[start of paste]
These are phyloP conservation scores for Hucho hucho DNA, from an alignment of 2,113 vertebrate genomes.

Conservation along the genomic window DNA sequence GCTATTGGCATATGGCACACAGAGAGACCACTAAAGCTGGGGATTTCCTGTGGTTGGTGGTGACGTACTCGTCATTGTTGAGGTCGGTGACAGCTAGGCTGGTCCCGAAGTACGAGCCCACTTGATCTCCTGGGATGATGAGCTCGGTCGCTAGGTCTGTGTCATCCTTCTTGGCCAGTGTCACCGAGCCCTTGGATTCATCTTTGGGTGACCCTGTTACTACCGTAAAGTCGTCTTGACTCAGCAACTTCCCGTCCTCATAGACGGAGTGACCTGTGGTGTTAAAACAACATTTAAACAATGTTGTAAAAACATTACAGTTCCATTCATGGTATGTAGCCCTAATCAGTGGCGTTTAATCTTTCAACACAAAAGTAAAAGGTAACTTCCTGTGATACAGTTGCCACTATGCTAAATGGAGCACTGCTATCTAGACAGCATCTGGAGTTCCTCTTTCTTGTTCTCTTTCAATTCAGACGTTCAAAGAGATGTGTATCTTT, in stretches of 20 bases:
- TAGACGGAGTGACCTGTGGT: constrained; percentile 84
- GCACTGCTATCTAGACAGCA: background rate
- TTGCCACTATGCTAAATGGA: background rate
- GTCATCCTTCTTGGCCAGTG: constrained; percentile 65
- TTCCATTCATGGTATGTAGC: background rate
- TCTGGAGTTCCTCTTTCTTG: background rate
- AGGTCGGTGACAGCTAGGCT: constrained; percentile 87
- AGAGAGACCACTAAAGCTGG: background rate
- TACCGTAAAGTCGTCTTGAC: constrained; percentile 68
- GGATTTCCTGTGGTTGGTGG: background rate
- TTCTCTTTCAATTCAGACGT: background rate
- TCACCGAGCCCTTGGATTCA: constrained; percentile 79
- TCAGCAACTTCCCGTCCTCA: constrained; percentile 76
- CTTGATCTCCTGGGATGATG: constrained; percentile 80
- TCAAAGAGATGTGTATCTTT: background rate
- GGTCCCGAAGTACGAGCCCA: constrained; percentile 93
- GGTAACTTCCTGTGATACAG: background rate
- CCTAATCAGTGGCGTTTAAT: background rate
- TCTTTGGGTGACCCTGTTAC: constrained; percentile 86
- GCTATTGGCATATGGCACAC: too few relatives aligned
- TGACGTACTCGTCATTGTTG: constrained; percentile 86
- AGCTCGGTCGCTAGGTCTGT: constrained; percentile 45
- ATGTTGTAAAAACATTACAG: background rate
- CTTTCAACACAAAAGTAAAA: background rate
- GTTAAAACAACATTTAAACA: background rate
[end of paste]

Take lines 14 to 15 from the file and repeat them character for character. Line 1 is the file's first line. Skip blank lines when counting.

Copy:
- TCACCGAGCCCTTGGATTCA: constrained; percentile 79
- TCAGCAACTTCCCGTCCTCA: constrained; percentile 76